The answer to this question might not always be clear. Since OSHA only provides guidelines and not specific standards for what is considered a competent person, it’s often left up to the organization to determine who that person is. Companies usually have to make their own decision on which employees can serve as a competent person.
If an OSHA inspector were to show up at your job site, would you be able to identify the competent person(s) and have the proper documentation available? Would that person even be aware that they are the designated competent person on the site, and would they fully understand what that means? Would that designated person be able to perform his/her duties in compliance with OSHA standards?
Many aspects of construction projects require inspections by a competent person. Things like scaffolding, PPE, electrical, welding, excavation, hazardous materials handling and fall protection all require review by a competent person on the job site.
If OSHA asks who the “competent person” is on site and you don’t know
who that is or what it means, you may be looking at a citation
How OSHA Defines a Competent Person
OSHA defines a competent person as “one who is capable of identifying existing and predictable hazards in the surroundings or working conditions which are unsanitary, hazardous, or dangerous to employees, and who has authorization to take prompt corrective measures to eliminate them” [29 CFR 1926.32(f)].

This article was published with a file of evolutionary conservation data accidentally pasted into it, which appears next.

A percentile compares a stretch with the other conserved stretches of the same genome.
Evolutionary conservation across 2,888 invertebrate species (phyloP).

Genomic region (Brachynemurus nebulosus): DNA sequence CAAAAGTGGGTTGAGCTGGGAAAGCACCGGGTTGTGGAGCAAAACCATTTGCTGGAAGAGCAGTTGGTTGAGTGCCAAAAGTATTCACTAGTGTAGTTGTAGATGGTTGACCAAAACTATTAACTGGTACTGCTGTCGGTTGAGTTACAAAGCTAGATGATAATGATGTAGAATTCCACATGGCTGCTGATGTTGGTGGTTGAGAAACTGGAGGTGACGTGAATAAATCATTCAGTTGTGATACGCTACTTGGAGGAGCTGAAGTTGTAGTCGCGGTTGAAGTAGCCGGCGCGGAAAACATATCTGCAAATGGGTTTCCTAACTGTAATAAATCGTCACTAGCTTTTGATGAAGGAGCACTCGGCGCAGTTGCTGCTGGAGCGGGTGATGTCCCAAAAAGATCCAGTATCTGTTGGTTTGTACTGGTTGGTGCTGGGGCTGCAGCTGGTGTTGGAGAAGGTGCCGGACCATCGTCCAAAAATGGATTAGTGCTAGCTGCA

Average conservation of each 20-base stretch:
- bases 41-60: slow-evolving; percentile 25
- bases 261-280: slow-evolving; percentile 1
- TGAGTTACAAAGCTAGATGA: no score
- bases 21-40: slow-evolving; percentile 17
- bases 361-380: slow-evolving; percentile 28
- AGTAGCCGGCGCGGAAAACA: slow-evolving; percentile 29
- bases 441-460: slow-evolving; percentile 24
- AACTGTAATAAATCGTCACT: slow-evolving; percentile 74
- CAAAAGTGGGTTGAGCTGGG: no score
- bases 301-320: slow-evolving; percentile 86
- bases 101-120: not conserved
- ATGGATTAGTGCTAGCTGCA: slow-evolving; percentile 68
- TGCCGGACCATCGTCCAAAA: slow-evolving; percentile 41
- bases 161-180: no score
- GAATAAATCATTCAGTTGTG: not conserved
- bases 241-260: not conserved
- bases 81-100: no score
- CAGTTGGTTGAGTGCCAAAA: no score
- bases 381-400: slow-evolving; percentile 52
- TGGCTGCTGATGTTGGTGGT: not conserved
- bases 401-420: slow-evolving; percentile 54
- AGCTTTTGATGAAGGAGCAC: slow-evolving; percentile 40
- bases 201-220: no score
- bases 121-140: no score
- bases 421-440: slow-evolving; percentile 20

A competent person is not necessarily a safety professional. By way of training and/or experience a competent person is knowledgeable of applicable standards, is capable of identifying workplace hazards relating to the specific operation, and has the authority to correct them. Some standards have additional specific requirements which must be met by the competent person. The employer is responsible for designating the competent person.
If there’s an accident involving fall protection, for example, OSHA may ask, either in person or in a document/information request for the company to name the competent person. You can be sure the OSHA inspector will ask questions to confirm if that person actually is a competent person.
Here’s a short video that further explains the definition of a competent person:
It’s important to designate a competent person who is specifically trained and knowledgeable in their area of expertise. This person must be aware of their responsibilities and available to perform them.
OSHA inspections have been increasing and site visits are becoming more common. Having a designated competent person when required is a great way to be proactive when it comes to safety. If trained properly, they will identify and resolve any hazards prior to an incident occurring. Be sure to avoid fines and citations by designating a competent person, or persons, to maintain a safe and healthy work environment.
Specific OSHA regulations that mention the need for a competent person are listed here:
Contact CCI today to learn more about the competent person requirements for your site.